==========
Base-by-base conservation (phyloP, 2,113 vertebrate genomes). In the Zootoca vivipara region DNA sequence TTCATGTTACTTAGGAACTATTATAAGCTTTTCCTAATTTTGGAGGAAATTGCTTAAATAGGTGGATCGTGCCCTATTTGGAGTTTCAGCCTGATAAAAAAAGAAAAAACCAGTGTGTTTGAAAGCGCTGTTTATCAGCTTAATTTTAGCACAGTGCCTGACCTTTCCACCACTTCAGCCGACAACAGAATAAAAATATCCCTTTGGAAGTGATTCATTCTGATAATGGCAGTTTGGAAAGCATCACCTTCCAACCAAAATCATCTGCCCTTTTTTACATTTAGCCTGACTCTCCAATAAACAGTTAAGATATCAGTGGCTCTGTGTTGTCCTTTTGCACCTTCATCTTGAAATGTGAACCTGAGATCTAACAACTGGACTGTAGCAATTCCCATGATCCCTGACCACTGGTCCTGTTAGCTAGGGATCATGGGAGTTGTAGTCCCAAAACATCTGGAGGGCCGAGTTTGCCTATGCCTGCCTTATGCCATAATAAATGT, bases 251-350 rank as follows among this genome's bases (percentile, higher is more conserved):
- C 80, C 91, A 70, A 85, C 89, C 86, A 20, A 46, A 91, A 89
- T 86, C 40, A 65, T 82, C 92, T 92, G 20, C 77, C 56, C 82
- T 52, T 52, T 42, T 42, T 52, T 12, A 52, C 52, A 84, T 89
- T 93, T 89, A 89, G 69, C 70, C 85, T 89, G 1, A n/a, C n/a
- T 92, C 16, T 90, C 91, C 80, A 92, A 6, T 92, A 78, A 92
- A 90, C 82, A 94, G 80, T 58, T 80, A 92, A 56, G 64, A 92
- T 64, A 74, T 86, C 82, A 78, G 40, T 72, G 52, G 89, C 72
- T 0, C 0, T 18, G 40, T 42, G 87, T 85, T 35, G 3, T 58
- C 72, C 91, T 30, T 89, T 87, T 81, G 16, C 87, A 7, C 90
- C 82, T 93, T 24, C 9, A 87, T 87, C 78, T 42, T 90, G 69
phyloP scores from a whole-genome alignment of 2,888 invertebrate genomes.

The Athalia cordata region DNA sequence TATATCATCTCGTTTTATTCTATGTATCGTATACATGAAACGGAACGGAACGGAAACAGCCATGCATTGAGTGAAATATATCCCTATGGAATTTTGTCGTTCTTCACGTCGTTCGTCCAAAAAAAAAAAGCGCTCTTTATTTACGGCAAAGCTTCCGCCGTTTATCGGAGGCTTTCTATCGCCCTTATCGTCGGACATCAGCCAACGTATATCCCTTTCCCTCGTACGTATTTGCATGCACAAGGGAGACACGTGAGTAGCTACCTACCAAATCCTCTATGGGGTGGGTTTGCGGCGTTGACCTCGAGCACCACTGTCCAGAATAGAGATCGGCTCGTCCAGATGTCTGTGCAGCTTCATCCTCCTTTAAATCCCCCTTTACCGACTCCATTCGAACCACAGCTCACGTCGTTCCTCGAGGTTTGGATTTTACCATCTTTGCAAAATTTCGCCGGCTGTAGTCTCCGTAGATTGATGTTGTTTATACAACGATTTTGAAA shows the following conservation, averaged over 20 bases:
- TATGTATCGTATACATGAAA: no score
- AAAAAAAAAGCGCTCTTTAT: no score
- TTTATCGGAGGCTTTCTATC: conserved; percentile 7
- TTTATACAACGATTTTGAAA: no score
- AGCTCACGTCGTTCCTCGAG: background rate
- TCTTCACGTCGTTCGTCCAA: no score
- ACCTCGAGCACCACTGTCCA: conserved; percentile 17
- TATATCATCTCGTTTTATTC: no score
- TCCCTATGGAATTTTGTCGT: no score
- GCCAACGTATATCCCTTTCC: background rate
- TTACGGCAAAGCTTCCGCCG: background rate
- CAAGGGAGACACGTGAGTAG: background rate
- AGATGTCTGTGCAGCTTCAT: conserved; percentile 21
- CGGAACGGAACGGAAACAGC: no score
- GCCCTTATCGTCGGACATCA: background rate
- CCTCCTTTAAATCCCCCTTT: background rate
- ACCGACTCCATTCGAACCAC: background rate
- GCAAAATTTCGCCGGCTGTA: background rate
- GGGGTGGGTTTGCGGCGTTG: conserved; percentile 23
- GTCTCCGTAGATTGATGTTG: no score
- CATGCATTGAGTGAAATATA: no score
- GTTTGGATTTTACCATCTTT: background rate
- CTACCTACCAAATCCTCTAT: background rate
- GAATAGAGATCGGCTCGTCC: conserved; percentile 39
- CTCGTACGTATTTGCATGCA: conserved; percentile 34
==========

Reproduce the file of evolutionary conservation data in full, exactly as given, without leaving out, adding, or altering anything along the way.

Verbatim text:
Base-by-base conservation (phyloP, 2,113 vertebrate genomes). In the Zootoca vivipara region DNA sequence TTCATGTTACTTAGGAACTATTATAAGCTTTTCCTAATTTTGGAGGAAATTGCTTAAATAGGTGGATCGTGCCCTATTTGGAGTTTCAGCCTGATAAAAAAAGAAAAAACCAGTGTGTTTGAAAGCGCTGTTTATCAGCTTAATTTTAGCACAGTGCCTGACCTTTCCACCACTTCAGCCGACAACAGAATAAAAATATCCCTTTGGAAGTGATTCATTCTGATAATGGCAGTTTGGAAAGCATCACCTTCCAACCAAAATCATCTGCCCTTTTTTACATTTAGCCTGACTCTCCAATAAACAGTTAAGATATCAGTGGCTCTGTGTTGTCCTTTTGCACCTTCATCTTGAAATGTGAACCTGAGATCTAACAACTGGACTGTAGCAATTCCCATGATCCCTGACCACTGGTCCTGTTAGCTAGGGATCATGGGAGTTGTAGTCCCAAAACATCTGGAGGGCCGAGTTTGCCTATGCCTGCCTTATGCCATAATAAATGT, bases 251-350 rank as follows among this genome's bases (percentile, higher is more conserved):
- C 80, C 91, A 70, A 85, C 89, C 86, A 20, A 46, A 91, A 89
- T 86, C 40, A 65, T 82, C 92, T 92, G 20, C 77, C 56, C 82
- T 52, T 52, T 42, T 42, T 52, T 12, A 52, C 52, A 84, T 89
- T 93, T 89, A 89, G 69, C 70, C 85, T 89, G 1, A n/a, C n/a
- T 92, C 16, T 90, C 91, C 80, A 92, A 6, T 92, A 78, A 92
- A 90, C 82, A 94, G 80, T 58, T 80, A 92, A 56, G 64, A 92
- T 64, A 74, T 86, C 82, A 78, G 40, T 72, G 52, G 89, C 72
- T 0, C 0, T 18, G 40, T 42, G 87, T 85, T 35, G 3, T 58
- C 72, C 91, T 30, T 89, T 87, T 81, G 16, C 87, A 7, C 90
- C 82, T 93, T 24, C 9, A 87, T 87, C 78, T 42, T 90, G 69
phyloP scores from a whole-genome alignment of 2,888 invertebrate genomes.

The Athalia cordata region DNA sequence TATATCATCTCGTTTTATTCTATGTATCGTATACATGAAACGGAACGGAACGGAAACAGCCATGCATTGAGTGAAATATATCCCTATGGAATTTTGTCGTTCTTCACGTCGTTCGTCCAAAAAAAAAAAGCGCTCTTTATTTACGGCAAAGCTTCCGCCGTTTATCGGAGGCTTTCTATCGCCCTTATCGTCGGACATCAGCCAACGTATATCCCTTTCCCTCGTACGTATTTGCATGCACAAGGGAGACACGTGAGTAGCTACCTACCAAATCCTCTATGGGGTGGGTTTGCGGCGTTGACCTCGAGCACCACTGTCCAGAATAGAGATCGGCTCGTCCAGATGTCTGTGCAGCTTCATCCTCCTTTAAATCCCCCTTTACCGACTCCATTCGAACCACAGCTCACGTCGTTCCTCGAGGTTTGGATTTTACCATCTTTGCAAAATTTCGCCGGCTGTAGTCTCCGTAGATTGATGTTGTTTATACAACGATTTTGAAA shows the following conservation, averaged over 20 bases:
- TATGTATCGTATACATGAAA: no score
- AAAAAAAAAGCGCTCTTTAT: no score
- TTTATCGGAGGCTTTCTATC: conserved; percentile 7
- TTTATACAACGATTTTGAAA: no score
- AGCTCACGTCGTTCCTCGAG: background rate
- TCTTCACGTCGTTCGTCCAA: no score
- ACCTCGAGCACCACTGTCCA: conserved; percentile 17
- TATATCATCTCGTTTTATTC: no score
- TCCCTATGGAATTTTGTCGT: no score
- GCCAACGTATATCCCTTTCC: background rate
- TTACGGCAAAGCTTCCGCCG: background rate
- CAAGGGAGACACGTGAGTAG: background rate
- AGATGTCTGTGCAGCTTCAT: conserved; percentile 21
- CGGAACGGAACGGAAACAGC: no score
- GCCCTTATCGTCGGACATCA: background rate
- CCTCCTTTAAATCCCCCTTT: background rate
- ACCGACTCCATTCGAACCAC: background rate
- GCAAAATTTCGCCGGCTGTA: background rate
- GGGGTGGGTTTGCGGCGTTG: conserved; percentile 23
- GTCTCCGTAGATTGATGTTG: no score
- CATGCATTGAGTGAAATATA: no score
- GTTTGGATTTTACCATCTTT: background rate
- CTACCTACCAAATCCTCTAT: background rate
- GAATAGAGATCGGCTCGTCC: conserved; percentile 39
- CTCGTACGTATTTGCATGCA: conserved; percentile 34